Four Commonly Overlooked Roles in a Supervisor’s Job Description
written by: Sylvia Cochran•edited by: Jean Scheid•updated: 8/16/2011
The role of the supervisor is to, well, oversee things, right? Wrong! While task- and staff supervision is part of the job description, there are four additional components that the professional must possess and perform to meet business needs in today’s changing economy. Do you know what they are?
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Shift in the Management Cycle
In the past, the supervisor was frequently second in command to the business owner. While the owner might still do the lion’s share of the paperwork associated with running the business, the supervisor would have hands-on duties in the workplace to ensure a smooth operation.
As industrialization marched forward and technology grew by leaps and bounds, the branching out of businesses frequently took a company outside of the immediate family structure. Add to this the increase in travel and ease of communication; the owner would now frequently travel and the duty to perform paperwork would fall on the shoulders of the supervisor. Before long, even this arrangement was insufficient and it only makes sense that a new business tier would be needed to connect branches to the business owner: managers.
A supervisor now answered to a manager, who in turn kept track of various supervisors. The latter were put in charge of workers. Fast forward to today; corporations are global, the market is volatile and cost-cutting is condensing managerial and supervisory tasks. As a result, the job description of a supervisor is in almost constant flux. Four roles are now crucial tasks -- even as they are frequently not formally addressed.
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Coaching is a vital aspect of a supervisory position. A training department usually only focuses on newly hired workers, who receive quite literally a crash course in day-to-day job operations. Fine-tuning of the training is left to the supervisor. The professional must gauge, identify and document skill gaps, missed learning opportunities and areas of needed re-training. Delivering this custom-tailored training is also up to the supervisor; usually this process is referred to as coaching.
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2. Departmental Liaison
The management team has decided to implement a new performance metric for hourly employees. It is the duty of the supervisor to ensure that the workers understand the change and know how it affects them individually. If the marketing department rolls out a new ad campaign, the supervisor must ensure the staff knows about the campaign and understands what customers expect; the professional cannot shy away from proactively approaching department heads about potential problems the promotion may cause. This role is not one of passivity but one of proactive communication with management teams and networking with other supervisors.
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3. Employee Advocate
Carter McNamara, MBA, PhD explains the supervisor is in a peer group relationship with employees. Even though the pay, authority and responsibility differ, the employee perceives the connection with the person to whom she or he reports as being closer than to the management team. Because of this role, the employee entrusts a superior with sensitive personal information that the supervisor -- in the role of advocate -- uses but also protects.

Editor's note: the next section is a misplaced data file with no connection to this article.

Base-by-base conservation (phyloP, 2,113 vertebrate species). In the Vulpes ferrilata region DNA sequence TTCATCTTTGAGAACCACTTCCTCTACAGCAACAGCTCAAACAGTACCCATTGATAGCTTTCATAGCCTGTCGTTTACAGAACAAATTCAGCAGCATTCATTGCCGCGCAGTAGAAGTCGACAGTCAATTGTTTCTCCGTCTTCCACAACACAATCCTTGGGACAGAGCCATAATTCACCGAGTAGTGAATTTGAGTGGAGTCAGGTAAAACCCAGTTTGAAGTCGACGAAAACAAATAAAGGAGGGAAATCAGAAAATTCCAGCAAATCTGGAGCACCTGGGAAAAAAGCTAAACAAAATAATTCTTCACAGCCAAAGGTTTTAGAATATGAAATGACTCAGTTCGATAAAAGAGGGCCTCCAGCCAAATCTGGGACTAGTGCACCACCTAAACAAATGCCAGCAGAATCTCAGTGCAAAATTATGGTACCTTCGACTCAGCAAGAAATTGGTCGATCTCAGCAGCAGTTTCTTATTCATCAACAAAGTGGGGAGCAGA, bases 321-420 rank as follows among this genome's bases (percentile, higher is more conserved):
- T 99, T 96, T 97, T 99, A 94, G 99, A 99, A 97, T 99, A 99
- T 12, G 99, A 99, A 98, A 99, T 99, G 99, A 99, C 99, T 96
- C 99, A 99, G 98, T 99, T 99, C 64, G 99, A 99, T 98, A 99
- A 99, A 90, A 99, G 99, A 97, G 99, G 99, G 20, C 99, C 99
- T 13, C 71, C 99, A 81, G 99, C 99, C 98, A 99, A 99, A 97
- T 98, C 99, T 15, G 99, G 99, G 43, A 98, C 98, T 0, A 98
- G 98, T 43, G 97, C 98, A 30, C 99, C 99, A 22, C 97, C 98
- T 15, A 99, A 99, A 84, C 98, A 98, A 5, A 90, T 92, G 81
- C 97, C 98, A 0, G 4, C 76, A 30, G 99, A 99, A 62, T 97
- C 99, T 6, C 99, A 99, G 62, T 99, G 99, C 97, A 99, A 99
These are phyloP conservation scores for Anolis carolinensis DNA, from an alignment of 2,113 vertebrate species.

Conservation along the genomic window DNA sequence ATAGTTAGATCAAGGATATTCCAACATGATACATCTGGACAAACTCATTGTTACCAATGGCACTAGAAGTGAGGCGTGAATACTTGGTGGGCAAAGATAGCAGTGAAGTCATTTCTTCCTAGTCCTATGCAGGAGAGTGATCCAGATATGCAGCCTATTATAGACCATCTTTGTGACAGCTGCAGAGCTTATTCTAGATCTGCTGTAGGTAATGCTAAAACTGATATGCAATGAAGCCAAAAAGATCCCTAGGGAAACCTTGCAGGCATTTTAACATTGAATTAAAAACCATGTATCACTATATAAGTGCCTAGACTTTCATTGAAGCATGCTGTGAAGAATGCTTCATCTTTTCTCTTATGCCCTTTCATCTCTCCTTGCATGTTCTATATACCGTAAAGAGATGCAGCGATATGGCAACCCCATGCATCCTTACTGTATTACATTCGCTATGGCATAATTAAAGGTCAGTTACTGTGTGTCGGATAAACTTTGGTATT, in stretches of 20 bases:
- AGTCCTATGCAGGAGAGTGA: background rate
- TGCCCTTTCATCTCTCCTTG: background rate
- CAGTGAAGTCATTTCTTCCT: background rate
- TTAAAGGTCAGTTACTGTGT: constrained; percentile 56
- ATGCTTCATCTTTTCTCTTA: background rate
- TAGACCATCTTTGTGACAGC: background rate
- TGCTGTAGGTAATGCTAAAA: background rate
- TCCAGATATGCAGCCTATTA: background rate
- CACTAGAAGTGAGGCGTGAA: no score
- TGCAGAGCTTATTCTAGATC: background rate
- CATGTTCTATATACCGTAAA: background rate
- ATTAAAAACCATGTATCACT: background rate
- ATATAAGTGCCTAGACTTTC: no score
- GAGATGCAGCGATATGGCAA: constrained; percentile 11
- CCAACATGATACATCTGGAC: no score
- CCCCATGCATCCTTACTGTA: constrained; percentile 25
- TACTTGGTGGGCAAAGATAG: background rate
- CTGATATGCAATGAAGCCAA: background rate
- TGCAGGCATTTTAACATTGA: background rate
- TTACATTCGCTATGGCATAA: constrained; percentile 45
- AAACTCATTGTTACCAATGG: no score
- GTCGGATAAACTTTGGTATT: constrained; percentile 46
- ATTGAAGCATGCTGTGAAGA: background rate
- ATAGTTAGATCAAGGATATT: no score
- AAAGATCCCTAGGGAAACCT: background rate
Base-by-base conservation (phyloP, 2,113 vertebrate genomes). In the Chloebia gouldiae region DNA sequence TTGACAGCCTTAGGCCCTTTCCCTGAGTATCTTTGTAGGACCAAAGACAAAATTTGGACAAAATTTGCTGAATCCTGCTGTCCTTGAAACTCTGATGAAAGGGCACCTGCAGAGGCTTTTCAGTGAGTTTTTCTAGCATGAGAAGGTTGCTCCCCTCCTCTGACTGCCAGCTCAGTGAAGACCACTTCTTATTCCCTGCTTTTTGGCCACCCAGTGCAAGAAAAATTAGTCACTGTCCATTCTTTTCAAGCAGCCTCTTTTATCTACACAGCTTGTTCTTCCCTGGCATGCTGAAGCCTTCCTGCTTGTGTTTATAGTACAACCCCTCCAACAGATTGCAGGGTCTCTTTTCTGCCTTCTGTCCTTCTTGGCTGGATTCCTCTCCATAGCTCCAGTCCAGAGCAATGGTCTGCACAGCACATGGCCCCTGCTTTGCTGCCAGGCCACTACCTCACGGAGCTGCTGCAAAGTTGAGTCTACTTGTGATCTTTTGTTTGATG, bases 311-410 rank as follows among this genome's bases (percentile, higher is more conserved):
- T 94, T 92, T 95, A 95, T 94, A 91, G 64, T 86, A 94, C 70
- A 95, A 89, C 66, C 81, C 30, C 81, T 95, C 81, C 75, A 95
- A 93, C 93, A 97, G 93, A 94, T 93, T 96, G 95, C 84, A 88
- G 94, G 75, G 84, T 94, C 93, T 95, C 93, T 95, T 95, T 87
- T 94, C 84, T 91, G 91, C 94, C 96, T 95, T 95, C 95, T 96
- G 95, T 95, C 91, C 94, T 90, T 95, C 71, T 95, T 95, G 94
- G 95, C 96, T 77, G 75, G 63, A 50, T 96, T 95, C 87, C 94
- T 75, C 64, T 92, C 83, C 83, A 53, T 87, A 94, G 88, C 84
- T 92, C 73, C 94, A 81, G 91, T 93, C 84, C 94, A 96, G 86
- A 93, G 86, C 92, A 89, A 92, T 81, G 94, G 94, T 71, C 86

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4. Health Monitor
Employee health and productivity go hand in hand, but did you know that the supervisor can also be a great resource for the implementation of workplace ergonomics? UC San Diego highlights the professional in this position not only helps a worker discover how to make ergonomics work for her or his particular work station setup, but even initiates an initial workplace evaluation. Safety training is another aspect of this role, which ensures that OSHA rules as well as common sense safety programs are observed.
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The Future of Supervisory Positions
The human resources manager must recognize that staff supervisors’ duties are in a state of flux. As a result, it becomes necessary to update their job descriptions more frequently than other positions’ descriptions. Staying on top of the changes -- and diligently adapting the written expectations to evolving workplace needs -- is crucial for growing a work force that stays in step with the economic climate. Hiring or promoting a supervisor with yesterday’s skill set places a company at a serious disadvantage when compared to a competitor in the same line of business.
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It is clear the role of the supervisor is not as clearly definable as other positions within a business hierarchy. Paperwork is once again becoming a lesser component of the supervisory business tier, as human resources departments are taking a lot of these functions under their umbrellas. In the same vein, quality assurance departments are keeping track of performance metrics, which gives supervisory staff the opportunity to monitor adherence in real-time.
Even so, human resources managers must make every attempt at defining the position on a yearly basis. To underscore the importance of this step, consider that the Bureau of Labor Statistics anticipates a slower than average growth of this professional field -- roughly five percent between 2008 and 2018. This creates a surplus in the applicant pool, which allows businesses to hire suitable supervisors with their exact role definitions in mind.